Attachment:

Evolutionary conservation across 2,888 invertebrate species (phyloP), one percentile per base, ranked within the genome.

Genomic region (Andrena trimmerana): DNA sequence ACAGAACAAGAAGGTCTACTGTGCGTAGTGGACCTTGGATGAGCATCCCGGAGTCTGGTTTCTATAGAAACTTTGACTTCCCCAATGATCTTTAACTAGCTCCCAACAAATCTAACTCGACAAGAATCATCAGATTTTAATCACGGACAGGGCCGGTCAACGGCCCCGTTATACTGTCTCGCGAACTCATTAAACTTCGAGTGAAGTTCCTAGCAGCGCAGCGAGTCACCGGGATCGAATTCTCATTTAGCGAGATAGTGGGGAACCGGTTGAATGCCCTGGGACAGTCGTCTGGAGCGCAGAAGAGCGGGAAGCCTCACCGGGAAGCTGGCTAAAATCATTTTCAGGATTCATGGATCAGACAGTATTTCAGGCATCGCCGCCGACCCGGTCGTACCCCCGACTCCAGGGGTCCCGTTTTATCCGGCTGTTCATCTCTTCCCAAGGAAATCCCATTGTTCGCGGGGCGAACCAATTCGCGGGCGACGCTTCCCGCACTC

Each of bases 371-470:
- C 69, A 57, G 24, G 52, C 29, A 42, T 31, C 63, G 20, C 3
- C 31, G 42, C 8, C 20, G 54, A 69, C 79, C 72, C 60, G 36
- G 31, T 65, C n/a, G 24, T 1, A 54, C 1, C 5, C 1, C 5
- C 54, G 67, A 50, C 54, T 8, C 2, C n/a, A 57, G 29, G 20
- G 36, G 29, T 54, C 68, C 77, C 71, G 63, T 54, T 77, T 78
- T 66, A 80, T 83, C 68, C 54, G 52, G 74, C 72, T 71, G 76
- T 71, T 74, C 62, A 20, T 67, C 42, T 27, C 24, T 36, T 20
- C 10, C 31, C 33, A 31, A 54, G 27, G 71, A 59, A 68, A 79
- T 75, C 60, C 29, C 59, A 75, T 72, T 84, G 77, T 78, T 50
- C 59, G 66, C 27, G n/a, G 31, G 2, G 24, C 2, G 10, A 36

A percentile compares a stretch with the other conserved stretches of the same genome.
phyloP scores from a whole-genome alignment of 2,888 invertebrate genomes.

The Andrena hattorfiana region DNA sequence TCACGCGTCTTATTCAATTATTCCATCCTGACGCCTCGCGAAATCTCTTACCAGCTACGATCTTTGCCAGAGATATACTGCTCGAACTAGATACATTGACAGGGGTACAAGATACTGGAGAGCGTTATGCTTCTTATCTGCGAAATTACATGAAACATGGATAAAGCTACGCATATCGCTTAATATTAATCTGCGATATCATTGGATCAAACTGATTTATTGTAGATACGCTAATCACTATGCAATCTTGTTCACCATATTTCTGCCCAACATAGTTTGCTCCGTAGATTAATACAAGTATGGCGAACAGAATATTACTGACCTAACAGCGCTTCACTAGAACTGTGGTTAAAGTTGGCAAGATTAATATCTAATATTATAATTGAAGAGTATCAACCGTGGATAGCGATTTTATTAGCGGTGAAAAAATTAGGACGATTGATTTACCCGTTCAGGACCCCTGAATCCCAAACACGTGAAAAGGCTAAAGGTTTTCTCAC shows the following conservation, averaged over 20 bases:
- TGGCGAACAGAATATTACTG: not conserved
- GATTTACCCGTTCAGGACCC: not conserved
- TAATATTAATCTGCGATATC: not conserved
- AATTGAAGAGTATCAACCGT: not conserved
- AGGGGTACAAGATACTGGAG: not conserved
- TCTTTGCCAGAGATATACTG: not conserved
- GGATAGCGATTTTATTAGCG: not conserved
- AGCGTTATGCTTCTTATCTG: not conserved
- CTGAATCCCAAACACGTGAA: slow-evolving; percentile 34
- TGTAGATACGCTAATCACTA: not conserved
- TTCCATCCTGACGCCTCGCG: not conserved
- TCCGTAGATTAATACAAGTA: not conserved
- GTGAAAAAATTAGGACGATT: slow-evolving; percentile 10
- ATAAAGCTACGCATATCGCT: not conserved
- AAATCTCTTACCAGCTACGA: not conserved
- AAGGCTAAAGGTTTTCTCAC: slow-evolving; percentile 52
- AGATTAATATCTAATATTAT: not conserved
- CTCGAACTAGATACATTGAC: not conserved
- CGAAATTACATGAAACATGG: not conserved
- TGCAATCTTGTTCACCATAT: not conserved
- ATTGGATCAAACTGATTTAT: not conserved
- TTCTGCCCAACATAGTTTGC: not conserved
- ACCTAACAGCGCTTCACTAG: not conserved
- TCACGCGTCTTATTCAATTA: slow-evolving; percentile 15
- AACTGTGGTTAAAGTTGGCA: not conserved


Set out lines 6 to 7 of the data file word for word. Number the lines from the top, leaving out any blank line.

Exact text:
- G 31, T 65, C n/a, G 24, T 1, A 54, C 1, C 5, C 1, C 5
- C 54, G 67, A 50, C 54, T 8, C 2, C n/a, A 57, G 29, G 20